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Help with variation of constants

  1. May 29, 2012 #1
    1. The problem statement, all variables and given/known data
    solve the following differential equation:
    t4x'' - 4t3t' + 6t2x = - 12t - 20

    2. Relevant equations
    substitution x(t) = tn
    3. The attempt at a solution
    this is a Euler equation with the following general solution: x(t) = c1t2 + c2t3 worked out using the above substitution.

    The particular solution should be obtainable through variation of constants but I just get a nonsense result:

    The wronksian = W = 3c1c2t4 - 2c1c2t4 = c1c2t4

    therefore:

    [itex]x(t) = - x_{1} \int \frac{x_{2}b(t)}{W} dt + x_{2} \int \frac{x_{1}b(t)}{W}dt = x_{1} \int \frac{c_{2}t^{3}(12t + 20)}{c_{1}c_{2}t^{4}}dt - x_{2} \int \frac{c_{1}t^{2}(12t + 20)}{c_{1}c_{2}t^{4}} dt [/itex]
    [itex]x(t) = \frac{x_{1}}{c_{1}} \int (12 + \frac{20}{t})dt - \frac{x_{2}}{c_{2}} \int (\frac{12}{t} + \frac{20}{t^{2}}) dt[/itex]

    the integration is trivial but definitely isn't a particular solution!
     
    Last edited: May 29, 2012
  2. jcsd
  3. May 29, 2012 #2

    HallsofIvy

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    Staff Emeritus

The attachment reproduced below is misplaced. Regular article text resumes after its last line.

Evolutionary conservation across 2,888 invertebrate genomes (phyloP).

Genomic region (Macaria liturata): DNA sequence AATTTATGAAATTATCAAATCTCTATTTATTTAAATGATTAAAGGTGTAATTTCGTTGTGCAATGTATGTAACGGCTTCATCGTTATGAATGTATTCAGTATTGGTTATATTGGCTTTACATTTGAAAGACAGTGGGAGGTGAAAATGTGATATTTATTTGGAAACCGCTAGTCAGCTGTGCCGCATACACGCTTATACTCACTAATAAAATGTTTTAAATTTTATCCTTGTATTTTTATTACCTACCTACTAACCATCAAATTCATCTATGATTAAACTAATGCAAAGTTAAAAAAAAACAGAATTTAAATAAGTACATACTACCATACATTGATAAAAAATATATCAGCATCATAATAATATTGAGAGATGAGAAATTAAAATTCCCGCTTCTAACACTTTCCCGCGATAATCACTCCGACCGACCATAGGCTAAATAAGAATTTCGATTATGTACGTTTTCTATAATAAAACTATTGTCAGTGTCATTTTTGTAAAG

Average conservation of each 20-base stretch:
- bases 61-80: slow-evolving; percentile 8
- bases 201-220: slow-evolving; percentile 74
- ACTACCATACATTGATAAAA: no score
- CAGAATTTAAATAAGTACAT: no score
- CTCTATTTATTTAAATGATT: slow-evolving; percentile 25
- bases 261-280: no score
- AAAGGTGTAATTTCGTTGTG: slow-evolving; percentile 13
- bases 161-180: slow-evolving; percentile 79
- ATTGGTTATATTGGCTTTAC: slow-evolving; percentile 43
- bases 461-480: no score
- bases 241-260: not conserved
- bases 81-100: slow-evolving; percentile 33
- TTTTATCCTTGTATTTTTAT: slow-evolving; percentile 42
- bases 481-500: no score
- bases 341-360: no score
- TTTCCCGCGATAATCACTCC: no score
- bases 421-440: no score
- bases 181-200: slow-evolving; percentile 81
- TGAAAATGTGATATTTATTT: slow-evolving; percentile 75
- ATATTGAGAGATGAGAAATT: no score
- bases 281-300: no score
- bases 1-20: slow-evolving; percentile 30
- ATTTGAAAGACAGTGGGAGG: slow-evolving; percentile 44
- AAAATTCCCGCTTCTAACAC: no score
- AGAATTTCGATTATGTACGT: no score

Science Advisor

    Using "variation of parameters" (I would not call it "variation of constants") we do NOT include the constants- they become the "parameters". Knowing that [itex]t^2[/itex] and [itex]t^3[/itex] are solutions to the associated homogeneous equation, we look for solutions for the entire equation of the form [itex]x(t)= t^2u(t)+ t^3v(t)[/itex] where we have replaced the constants with the "parameters" u and v. There are many such solutions- given any solution, we could find u and v to work.

    Differentiating, we have [itex]x'= 2tu+ t^2u'+ 3t^2v+ t^3v'[/itex]. Because there are many such solutions we "narrow the search" and simplify the calculations, by requiring that [itex]t^2u'+ t^3v'= 0[/itex]. That leaves [itex]x'= 2tu+ 3t^2v[/itex]. Differentiating again, [itex]x''= 2u+ 2tu'+ 6tv+ 3t^2v'[/itex].

    Putting those into the original equation,
    [tex]t^4x''- 4t^3x'+ 6t^2x= 2t^4u+ 2t^5u'+ 6t^5v+ 3t^6v'- 8t^4u- 12t^5v+ 6t^4u+ 6t^5v= -12t- 20[/tex]
    [itex]2t^4u- 9t^4u+ 6t^4u= 0[/itex] and [itex]6t^5v- 12t^5v+ 5t^6v= 0[/itex] so the equation reduces to
    [tex]2t^5u'+ 3t^6v'= -12t- 20[/tex]
    That, together with [itex]t^2u'+ t^3v'= 0[/itex] gives us two linear equations to solve for u' and v'. (That's where the Wronskian comes in.)

    If we multiply the second equation by [itex]2t^3[/itex], and subtract from the first equation, we get [itex]t^6v'= -12t- 20[/itex] or [itex]v'= -12t^{-5}- 20t^{-6}[/itex]. If, instead, we multiply the second equation by [itex]3t^3[/itex], and subtract from the first equation, we get [itex]-t^5u'= -12t- 20[/itex] or [itex]u'= 12t^{-4}+ 20t^{-5}[/itex].

    Integrating those will give u and v to put into the original form.
     
  4. May 29, 2012 #3
    Thanks this is quite different from how it was explained to us. BTW I study in German and here it is called "Variation der Konstanten" but I see your point
     
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